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Property Caretaker Work: For this Job, Benefits Include a Canoe and a Bathtub

Property caretaker jobs can provide cash, a place to park your RV, utilities, and fun benefits. Each caretaking position that Coleen and I have had has been different. This house-sitting job was helping two elderly ladies with their home and lake property.



Property Caretaker Positions

Some people go out and look for property caretaker positions. Our caretaker jobs seems to find us. A few years back, while working another job, we became acquainted with a couple of retired school teachers. That’s about it, we met, we talked a little, and they saw us at our jobs.

One day, they both stopped in at our jobs, and approached us. They had a favor to ask of us: would we stop over and check their house and pick up their mail while they were gone for two weeks? We only needed to check on things every three or four days. This would help them out so very much, they explained.

Okay, we would. It was only about two blocks out of our way, and we were flattered they would trust us just out of the blue. (We later found they had vetted us with several people before they approached us.) Several times a week, on our way to town or just out driving around, we'd stop by, pick up their mail, and put it on the kitchen table. While doing that, we'd visually scan the property looking for anything that might be amiss. All went well. When they returned, they hosted us to a wonderful dinner. The main benefit we received from this caretaking stint was the friendship that developed with Ruth and Flo, the two ladies.

Maybe six months later, they approached us about caretaking again. They were planning a trip. They would be gone for an extended time, and they wanted us to house-sit while they were away. We were about to start traveling again, after being in the same place for a while, but we decided to stay.

This time, we would stay on their property for about six weeks. Once again, the only specific thing they asked us to do was to take in the mail. However, by this time, they had gotten to know us well enough to know I like to keep busy and that I can do handyman type jobs. They made a list of jobs we could do while they were gone. They said they would pay us for the extra work when they got back.

These are some of the tasks I did during this property caretaker stint:

  • Removed broken boards from the boat dock and replaced them.
  • Serviced the backup generator and replaced the battery.
  • Cleared brush, hauled it away, and weed ate the yard.
  • Got a shovel, rake, and a 5-gallon bucket, and filled potholes in the gravel driveway.
  • Filled in over a waterline trench that had settled and washed out.
  • Did some insulation work under the house, in the crawlspace.
  • Power washed cobwebs and leaves from the roof over a large deck, and then power washed the deck itself.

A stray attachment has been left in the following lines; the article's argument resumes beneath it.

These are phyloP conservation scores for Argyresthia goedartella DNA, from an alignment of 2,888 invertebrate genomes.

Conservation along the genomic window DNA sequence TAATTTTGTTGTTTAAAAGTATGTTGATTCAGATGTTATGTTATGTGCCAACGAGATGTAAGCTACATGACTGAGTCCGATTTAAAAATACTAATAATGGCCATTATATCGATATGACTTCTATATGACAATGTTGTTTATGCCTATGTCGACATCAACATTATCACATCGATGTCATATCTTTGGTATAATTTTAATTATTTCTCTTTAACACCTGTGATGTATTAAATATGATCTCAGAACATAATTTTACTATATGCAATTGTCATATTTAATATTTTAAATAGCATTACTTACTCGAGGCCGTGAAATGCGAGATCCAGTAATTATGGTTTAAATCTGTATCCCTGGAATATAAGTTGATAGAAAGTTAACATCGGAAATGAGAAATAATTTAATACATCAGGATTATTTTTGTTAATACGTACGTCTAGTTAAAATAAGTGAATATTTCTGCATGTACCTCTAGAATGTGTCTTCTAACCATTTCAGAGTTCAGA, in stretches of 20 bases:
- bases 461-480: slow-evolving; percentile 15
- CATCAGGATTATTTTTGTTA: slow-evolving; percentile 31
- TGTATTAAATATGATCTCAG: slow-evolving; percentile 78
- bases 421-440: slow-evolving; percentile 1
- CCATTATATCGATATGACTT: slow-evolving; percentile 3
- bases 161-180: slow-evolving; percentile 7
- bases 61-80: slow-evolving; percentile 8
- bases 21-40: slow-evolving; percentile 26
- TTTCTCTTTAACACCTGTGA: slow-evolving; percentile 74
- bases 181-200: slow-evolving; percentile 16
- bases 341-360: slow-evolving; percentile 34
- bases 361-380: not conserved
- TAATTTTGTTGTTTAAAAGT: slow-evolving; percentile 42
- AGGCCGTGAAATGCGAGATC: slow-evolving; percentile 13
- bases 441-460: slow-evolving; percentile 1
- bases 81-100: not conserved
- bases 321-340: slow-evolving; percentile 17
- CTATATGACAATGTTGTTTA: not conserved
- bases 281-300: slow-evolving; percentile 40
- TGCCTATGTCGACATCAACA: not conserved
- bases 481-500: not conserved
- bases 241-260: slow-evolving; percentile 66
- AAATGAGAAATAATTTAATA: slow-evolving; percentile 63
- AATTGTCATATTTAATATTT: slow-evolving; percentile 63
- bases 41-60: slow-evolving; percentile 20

• The ladies had arranged to acquire all the trees cleared from the neighboring property. I cut them all into log lengths, split, hauled, and stacked them.
  • Near the boat dock had become choked with weeds; the water level had dropped; and the weeds were literally sticking out of the water. I pulled out the weeds, and mucked out the bottom of the lake to make an open water area again.


There were other tasks, but these are the ones I remember. Some of the jobs took a few hours. Some took an afternoon. Others took a day or more. I kept busy. But, all these jobs were optional. I did the jobs I chose to do. I did them on my own time schedule. Some of them were just physical labor. Some of them, I really enjoyed doing. I liked seeing the improvements around the property.

For this house-sitting gig, we parked our RV in their driveway. We could hook up to their electricity. They had a nearby water spigot for filling our fresh water tank. There was a place to dump our gray and black water tanks. We were welcome to use their house and garage. We don't have a television in our RV, so we watched their TV some, and used their internet service. Coleen took advantage of their big bathtub and spent hours soaking. I used their canoe. I also had time to use the spacious garage to finish building a utility trailer for myself. They offered all this for our presence on the property and picking up the mail.

There is a guest house on the property, by the lake. If it had been too cold to stay in the RV; or if we didn't have an RV; or if we just wanted a change; we could have lived in the guesthouse while we were there taking care of the property.

We didn’t make a whole lot of money, but we got paid for what we did. We also got a peaceful, very private, beautiful place to stay on a small pleasant lake, with a canoe, and with all the utilities we needed. I could work on projects. Coleen could write and work on the newsletters and websites. It was an ideal situation both for us and for them. When it ended, we were ready to travel on down the road with pleasant memories of another successful property caretaker experience as working RVers.

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Coleen's comments: My husband, Bob Nilles, wrote this article about our property caretaking jobs for Ruth and Flo. His handyman skills and ability to fix things are truly an asset to our property caretaker assignments. When looking at the compensation for doing property caretaking work, remember to consider the benefits besides the pay. On this job, Bob liked spending time out on the lake in the canoe. Me? He wasn't exaggerating when he said I spent hours soaking in the bathtub!

Read more about RVers working as property caretakers.



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